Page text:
(optional)
Before removing wires from old thermostat’s switching subbase,
label each wire with the terminal designation it was removed from.
Some models also include an adaptor plate to cover unpainted
surfaces. Thermostat wires pass through the adaptor plate center
opening.
1. Remove Old Thermostat: A standard heat/cool thermostat
consists of three basic parts:
a. The cover, which may be either a snap-on or hinge type.
b. The base, which is removed by loosening all captive screws.
c. The switching subbase, which is removed by unscrewing
the mounting screws that hold it on the wall or adaptor plate.
Make a note here
of the anticipator setting on
the old thermostat for future reference and use in step 5.
The heat anticipator pointer, if adjustable, will be set at one of a
series of numbers representing the current rating of the primary
control in your furnace. The number will be one of the following:
.2, .4, .8, etc. or 0.2, 0.4, 0.8, etc.
If no heat anticipator/indication is showing, do not be concerned;
move on to the next step.
PART NO. 37-6335B
www.white-rodgers.com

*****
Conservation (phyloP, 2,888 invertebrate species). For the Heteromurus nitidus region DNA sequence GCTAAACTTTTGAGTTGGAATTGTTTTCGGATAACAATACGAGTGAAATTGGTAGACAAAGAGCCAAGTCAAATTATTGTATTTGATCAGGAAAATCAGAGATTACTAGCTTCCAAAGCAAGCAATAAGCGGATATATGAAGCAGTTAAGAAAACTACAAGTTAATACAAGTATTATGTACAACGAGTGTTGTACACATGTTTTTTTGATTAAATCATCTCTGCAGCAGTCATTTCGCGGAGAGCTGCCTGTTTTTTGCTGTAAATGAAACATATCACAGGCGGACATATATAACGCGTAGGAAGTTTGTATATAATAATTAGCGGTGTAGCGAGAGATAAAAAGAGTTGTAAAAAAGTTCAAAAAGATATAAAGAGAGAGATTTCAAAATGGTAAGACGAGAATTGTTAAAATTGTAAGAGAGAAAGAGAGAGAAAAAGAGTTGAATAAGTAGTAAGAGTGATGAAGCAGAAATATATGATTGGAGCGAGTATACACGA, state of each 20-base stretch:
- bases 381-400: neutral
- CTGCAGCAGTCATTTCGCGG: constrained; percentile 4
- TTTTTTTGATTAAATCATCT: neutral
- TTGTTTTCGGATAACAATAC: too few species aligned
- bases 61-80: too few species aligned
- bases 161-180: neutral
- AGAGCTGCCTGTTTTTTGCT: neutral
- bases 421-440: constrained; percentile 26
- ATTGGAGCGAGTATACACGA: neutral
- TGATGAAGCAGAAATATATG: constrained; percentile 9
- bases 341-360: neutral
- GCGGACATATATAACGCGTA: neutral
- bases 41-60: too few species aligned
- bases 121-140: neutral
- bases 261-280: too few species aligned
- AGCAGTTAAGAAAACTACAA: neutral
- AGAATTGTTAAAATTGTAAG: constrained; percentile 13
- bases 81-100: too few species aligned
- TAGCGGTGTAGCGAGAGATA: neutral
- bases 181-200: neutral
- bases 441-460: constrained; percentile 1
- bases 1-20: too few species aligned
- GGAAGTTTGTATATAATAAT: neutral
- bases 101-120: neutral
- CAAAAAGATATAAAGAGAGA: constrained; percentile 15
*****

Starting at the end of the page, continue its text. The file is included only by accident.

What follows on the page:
Replaces 37-6335A
0835
3
REMOVING OLD THERMOSTAT
! CAUTION
CONTINUED FROM FIRST PAGE
ATTENTION! This product does not contain mercury. However, this product may replace a unit which contains mercury.
Do not open mercury cells. If a cell becomes damaged, do not
touch any spilled mercury. Wearing non-absorbent gloves, take
up the spilled mercury and place into a container which can be
sealed. If a cell becomes damaged, the unit should be discarded.
Mercury must not be discarded in household trash. When the unit
this product is replacing is to be discarded, place in a suitable
container. Refer to www.white-rodgers.com for location to send
the product containing mercury.
4
Take care when securing and routing wires so they do
not short to adjacent terminals or rear of thermostat.